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  • FIRST POST
    • stphnstevey
    • By stphnstevey 9th May 18, 10:09 AM
    • 2,825Posts
    • 468Thanks
    stphnstevey
    Accounting for YouInvest LISA fees
    • #1
    • 9th May 18, 10:09 AM
    Accounting for YouInvest LISA fees 9th May 18 at 10:09 AM
    YouInvest LISA fees for shares are 0.25%/yr, split over four quarters and capped at 7.50/quarter (30/yr)

    They currently do not allow the fees to be paid by debit card or from another account

    I have been told if there is not cash in the account they will communicate that the fees are due and the account will go into a negative balance. If not paid (in an unspecified amount of time), they will sell the investments to pay for the fees at the 29.95 telephone dealing charge

    I plan to add to the LISA each year, so new money will be added each year

    I plan to use the regular investment as a one off investment of the entire amount at a cost of 1.50

    I plan to only buy shares, as you can only buy whole shares and the buy cost is not confirmed till traded, the cost is not known and I can only estimate this

    The fee is a % of the value, but I dont know how much the investment value might change during the year

    How much cash should I set aside for fees?
    Should I simply do 0.25% of the money invested and be done with it?
Page 1
    • Zorillo
    • By Zorillo 9th May 18, 10:21 AM
    • 288 Posts
    • 159 Thanks
    Zorillo
    • #2
    • 9th May 18, 10:21 AM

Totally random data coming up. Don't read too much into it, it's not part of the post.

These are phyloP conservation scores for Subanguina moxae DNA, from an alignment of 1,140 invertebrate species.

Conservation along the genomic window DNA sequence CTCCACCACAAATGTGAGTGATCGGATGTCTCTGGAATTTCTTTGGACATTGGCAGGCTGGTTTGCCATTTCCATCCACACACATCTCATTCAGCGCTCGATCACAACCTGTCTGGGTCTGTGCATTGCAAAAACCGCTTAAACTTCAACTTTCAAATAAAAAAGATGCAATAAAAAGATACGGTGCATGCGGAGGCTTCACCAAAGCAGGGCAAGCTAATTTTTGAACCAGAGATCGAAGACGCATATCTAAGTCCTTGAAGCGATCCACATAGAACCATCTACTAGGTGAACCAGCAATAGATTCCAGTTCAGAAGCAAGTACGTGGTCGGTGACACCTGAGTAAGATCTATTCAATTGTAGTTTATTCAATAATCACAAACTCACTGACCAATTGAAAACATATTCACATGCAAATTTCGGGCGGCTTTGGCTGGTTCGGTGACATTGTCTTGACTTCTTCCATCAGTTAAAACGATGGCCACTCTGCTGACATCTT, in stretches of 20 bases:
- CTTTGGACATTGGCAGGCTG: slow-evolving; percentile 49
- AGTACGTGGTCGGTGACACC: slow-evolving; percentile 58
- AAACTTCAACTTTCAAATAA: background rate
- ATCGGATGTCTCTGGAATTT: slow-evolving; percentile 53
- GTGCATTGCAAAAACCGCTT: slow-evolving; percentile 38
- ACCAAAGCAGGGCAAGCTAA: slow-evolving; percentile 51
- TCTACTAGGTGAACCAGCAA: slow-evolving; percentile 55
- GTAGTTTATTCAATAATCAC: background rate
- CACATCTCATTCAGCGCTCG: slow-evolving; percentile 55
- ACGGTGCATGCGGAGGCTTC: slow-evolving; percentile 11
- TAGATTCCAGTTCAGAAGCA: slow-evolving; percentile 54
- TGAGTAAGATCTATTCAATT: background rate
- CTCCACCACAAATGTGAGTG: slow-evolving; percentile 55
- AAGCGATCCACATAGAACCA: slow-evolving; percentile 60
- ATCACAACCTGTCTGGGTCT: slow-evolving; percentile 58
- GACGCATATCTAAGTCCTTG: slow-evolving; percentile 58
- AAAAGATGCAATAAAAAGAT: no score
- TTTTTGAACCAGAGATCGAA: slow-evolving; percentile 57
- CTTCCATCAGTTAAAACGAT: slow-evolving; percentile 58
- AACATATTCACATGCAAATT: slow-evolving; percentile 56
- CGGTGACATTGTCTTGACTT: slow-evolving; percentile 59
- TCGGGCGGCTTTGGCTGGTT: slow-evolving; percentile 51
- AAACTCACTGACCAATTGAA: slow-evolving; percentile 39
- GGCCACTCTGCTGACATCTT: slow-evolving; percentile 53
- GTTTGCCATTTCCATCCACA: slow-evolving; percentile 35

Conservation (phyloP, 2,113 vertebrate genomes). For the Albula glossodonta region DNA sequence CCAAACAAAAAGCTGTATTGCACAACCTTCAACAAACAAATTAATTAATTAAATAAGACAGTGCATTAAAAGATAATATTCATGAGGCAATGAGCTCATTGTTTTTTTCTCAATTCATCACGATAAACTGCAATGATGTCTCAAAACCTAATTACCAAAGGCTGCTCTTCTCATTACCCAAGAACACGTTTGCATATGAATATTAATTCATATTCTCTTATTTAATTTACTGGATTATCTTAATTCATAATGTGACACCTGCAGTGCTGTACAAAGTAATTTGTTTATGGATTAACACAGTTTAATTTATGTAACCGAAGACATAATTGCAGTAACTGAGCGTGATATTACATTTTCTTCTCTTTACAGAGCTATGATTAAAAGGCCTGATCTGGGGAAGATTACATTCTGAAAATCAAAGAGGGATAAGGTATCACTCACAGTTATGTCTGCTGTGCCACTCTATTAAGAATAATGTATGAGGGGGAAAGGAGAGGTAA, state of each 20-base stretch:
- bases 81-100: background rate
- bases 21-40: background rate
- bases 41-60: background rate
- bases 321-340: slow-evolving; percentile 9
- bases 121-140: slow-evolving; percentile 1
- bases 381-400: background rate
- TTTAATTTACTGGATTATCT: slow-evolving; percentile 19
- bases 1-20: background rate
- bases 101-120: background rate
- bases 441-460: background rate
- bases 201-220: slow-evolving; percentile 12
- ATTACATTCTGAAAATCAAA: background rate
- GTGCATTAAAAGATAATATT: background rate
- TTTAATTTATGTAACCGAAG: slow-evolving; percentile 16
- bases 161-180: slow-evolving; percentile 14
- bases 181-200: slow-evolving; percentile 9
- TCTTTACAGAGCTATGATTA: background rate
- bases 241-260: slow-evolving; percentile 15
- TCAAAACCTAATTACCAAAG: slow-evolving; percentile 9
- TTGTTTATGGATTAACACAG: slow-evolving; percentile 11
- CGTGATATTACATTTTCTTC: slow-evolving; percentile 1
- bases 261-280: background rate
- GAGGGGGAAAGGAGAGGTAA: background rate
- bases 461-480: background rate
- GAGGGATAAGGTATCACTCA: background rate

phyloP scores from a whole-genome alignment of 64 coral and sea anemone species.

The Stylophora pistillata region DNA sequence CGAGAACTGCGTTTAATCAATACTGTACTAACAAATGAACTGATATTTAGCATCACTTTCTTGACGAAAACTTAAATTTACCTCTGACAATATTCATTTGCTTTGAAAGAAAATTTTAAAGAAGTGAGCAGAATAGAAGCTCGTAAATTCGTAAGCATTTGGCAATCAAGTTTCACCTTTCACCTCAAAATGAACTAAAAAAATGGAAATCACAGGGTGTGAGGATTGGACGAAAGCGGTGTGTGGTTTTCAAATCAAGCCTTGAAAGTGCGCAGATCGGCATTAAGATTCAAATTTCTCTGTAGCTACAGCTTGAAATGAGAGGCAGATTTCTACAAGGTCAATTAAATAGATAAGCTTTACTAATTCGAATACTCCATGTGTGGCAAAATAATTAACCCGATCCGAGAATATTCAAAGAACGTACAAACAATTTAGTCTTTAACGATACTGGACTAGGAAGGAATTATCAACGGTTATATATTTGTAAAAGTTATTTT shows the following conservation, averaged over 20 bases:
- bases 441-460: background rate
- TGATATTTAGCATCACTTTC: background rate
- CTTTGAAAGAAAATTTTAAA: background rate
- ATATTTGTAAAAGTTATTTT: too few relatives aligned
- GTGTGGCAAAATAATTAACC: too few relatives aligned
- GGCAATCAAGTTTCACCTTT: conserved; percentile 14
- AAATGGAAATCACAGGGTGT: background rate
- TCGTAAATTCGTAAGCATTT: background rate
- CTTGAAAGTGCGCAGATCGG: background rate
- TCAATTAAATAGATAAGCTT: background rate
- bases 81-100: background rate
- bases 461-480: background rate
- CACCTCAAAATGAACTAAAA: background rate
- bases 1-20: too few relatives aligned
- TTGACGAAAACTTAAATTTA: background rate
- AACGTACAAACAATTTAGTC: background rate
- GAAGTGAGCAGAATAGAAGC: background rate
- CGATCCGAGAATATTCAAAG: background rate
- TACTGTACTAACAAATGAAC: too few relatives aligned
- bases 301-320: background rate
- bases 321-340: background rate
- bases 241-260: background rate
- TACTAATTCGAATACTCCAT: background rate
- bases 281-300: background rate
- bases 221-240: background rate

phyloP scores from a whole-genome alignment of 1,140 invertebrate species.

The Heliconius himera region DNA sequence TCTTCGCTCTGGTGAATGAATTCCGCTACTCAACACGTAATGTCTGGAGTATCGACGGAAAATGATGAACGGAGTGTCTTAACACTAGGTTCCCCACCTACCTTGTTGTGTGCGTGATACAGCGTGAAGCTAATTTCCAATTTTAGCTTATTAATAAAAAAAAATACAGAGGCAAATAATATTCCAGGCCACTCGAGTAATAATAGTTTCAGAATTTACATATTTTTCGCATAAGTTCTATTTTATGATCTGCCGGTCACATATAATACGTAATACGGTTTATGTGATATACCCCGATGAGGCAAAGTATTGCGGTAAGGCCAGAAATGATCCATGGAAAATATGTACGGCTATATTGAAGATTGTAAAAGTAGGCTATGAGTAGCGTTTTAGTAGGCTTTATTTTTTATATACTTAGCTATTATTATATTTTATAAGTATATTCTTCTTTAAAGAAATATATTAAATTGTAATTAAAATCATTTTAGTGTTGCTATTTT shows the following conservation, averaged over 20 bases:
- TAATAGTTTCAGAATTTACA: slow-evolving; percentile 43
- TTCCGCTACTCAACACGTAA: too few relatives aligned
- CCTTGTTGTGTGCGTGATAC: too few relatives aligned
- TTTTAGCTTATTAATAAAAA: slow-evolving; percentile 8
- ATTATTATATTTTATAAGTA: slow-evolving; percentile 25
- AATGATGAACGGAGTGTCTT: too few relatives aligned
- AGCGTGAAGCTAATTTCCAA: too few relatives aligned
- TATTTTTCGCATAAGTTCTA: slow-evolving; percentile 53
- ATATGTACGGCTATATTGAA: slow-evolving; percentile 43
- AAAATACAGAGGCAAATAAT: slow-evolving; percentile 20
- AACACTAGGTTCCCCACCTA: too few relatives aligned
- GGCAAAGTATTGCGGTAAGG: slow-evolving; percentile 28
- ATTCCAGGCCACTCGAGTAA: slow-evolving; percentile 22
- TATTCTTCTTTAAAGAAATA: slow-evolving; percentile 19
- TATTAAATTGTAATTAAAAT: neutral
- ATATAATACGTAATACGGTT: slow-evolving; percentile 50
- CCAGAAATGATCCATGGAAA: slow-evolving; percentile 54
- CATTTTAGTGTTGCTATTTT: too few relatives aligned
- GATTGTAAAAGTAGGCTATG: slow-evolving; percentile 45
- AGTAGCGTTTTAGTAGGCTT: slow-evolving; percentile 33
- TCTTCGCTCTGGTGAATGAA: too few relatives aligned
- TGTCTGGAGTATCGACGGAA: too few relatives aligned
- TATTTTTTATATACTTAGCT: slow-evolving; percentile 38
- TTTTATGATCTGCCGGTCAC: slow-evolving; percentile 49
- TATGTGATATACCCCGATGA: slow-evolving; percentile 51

• #2
    • 9th May 18, 10:21 AM
    I'm setting 20.50 aside for this year's fees (was 25 but I've incurred 3x dealing charges at 1.50 due to carelessness) which I think is a bit conservative but should allow for some growth. I will then set aside slight more next year, etc. (Based on a 5k investment including the bonus)
    Last edited by Zorillo; 09-05-2018 at 10:24 AM.
    • ColdIron
    • By ColdIron 9th May 18, 10:35 AM
    • 4,421 Posts
    • 5,645 Thanks
    ColdIron
    • #3
    • 9th May 18, 10:35 AM
    • #3
    • 9th May 18, 10:35 AM
    Your shares will pay dividends?
    • bowlhead99
    • By bowlhead99 9th May 18, 11:03 AM
    • 8,164 Posts
    • 14,919 Thanks
    bowlhead99
    • #4
    • 9th May 18, 11:03 AM
    • #4
    • 9th May 18, 11:03 AM
    The easiest thing is maybe to just retain a cash float of a tenner or so which is always going to be higher than the next quarterly 7.50 charge. Or if investing all at the beginning of a tax year, so you need to "survive" longer than a quarter, retain enough to cover the fee with a buffer to spare until you get to the next tax year and can top it up again.

    Retaining 0.25% of whatever you just invested is potentially flawed as by the time you get to year two you are investing what you just invested but you're also continuing to invest what you had invested the previous year and the charge is on the whole balance rather than what you just invested right now, so you'll need a greater holdback than what you'd just get by holding back 0.25% on the new money being invested at that point.

    The lost performance from having even 30 idle for half a tax year is only a pound or so (assuming 6-7% returns) so leaving money on hand for fees isnt going to destroy your performance. As you say, there will always be a little bit left over naturally from each purchase due to your purchases not being able to buy fractional shares, but erring on the side of caution probably isn't going to hurt you too much so a complicated plan is probably unnecessary. Just project an estimated "worst case scenario" for fees (based on best case scenario for investment growth, and knowing there's a cap after 12k) and hold some money back based on when you next think you'll get around to funding the account again.

    Better to hold money back than be forced to sell to get cash (or worse, for them to sell at their discretion at a high charge rate), so some over-caution is probably ok.

    Having incoming dividends will help (which is how my mum finances her fees on a tiny sipp) but the divs won't arrive evenly through the year so need to be combined with some sort of cash float.
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